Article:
Prayer Before The Crucifix

"O good and dearest Jesus, I kneel before your face. With all my heart I ask you to place in my heart more faith, hope and charity. Give me a true sorrow for my sins and a strong will to do better With great sorrow and grief I look upon your five wounds and think about them. Before my eyes are the words that the prophet David said of you, O good Jesus: "They have pierced my hands and feet They have numbered all my bones."

Prayer Source: Holy Lent by Eileen O'Callaghan, The Liturgical Press, Collegeville, Minnesota, 1975


Almsgiving Is Not a Dirty Word

Our Holy Father's Lenten message took a different turn this year. For years, the Lenten season for Catholics has been one to focus on three tasks and make them part of our daily practice: Prayer, Fasting and Almsgiving. In our material and consumer-oriented world we have increasingly made the latter a naughty word. Pope Benedict attempts to alter that way of thinking.

"...I wish to spend some time reflecting on the practice of almsgiving, which represents a specific way to assist those in need and, at the same time, an exercise in self-denial to free us from attachment to worldly goods. The force of attraction to material riches and just how categorical our decision must be not to make of them an idol, Jesus confirms in a resolute way: “You cannot serve God and mammon” (Lk 16,13). Almsgiving helps us to overcome this constant temptation, teaching us to respond to our neighbor’s needs and to share with others whatever we possess through divine goodness. ... According to the teaching of the Gospel, we are not owners but rather administrators of the goods we possess: these, then, are not to be considered as our exclusive possession, but means through which the Lord calls each one of us to act as a steward of His providence for our neighbor. ... When we do things out of love, we express the truth of our being; indeed, we have been created not for ourselves but for God and our brothers and sisters (cf. 2 Cor 5,15)."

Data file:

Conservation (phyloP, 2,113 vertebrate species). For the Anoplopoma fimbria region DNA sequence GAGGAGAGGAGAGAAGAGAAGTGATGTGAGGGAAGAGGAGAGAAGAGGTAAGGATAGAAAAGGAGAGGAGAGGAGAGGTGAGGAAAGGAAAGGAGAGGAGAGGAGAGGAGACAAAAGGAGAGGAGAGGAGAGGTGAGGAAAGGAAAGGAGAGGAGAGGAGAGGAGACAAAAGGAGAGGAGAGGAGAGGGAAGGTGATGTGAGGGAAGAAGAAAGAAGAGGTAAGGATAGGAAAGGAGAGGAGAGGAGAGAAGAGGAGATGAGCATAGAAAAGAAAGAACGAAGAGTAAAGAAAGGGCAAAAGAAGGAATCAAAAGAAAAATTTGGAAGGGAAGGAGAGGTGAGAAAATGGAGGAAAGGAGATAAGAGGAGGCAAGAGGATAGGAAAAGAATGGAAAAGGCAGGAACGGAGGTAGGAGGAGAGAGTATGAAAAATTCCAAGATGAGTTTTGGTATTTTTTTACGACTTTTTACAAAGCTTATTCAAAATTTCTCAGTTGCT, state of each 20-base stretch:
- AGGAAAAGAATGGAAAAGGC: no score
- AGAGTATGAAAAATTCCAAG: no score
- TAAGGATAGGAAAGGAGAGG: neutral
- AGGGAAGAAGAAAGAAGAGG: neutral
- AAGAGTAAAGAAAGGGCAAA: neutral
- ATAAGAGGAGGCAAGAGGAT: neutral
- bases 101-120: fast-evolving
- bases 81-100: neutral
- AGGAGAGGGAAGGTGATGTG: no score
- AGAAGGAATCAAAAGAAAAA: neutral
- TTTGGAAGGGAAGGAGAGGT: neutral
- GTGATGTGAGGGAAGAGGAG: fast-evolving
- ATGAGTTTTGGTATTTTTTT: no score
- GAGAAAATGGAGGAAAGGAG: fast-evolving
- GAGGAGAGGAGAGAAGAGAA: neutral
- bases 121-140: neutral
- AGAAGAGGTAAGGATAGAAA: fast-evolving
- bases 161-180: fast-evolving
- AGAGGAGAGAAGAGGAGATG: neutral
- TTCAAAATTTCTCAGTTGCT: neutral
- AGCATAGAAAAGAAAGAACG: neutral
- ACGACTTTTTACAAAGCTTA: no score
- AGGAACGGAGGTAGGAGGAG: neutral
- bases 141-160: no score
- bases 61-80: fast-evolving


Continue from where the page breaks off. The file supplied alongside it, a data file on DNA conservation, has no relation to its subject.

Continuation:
Making An ASH Out Of Oneself

Yes, that is what we do. Almost everyday we rise from our beds, we begin a new day filled with choices. Good and bad choices. Of course bad choices lend themselves to sin. On this day, perhaps more than any other day of the year (except Good Friday) we should be conscious of our sinfulness and in a particular way admit it by displaying the ashes in the form of the cross on our foreheads. In short we let the world know we are rooted in SIN and desire to move in a different direction.

Ash Wednesday is the day that we NAME our sins, CLAIM them as belonging to us so that we can TAME them. NAME, CLAIM, TAME. For some 1100 years Christians have been celebrating this day. In modern times we no longer run around wearing itchy sack cloth, but this one day of the year, when we smudge our faces with palm residue, we put the other 364 (or 365 for leap year) days into perceptive.

May your Lent be truly a time to rediscover, renew and recharge your life in and with the Lord.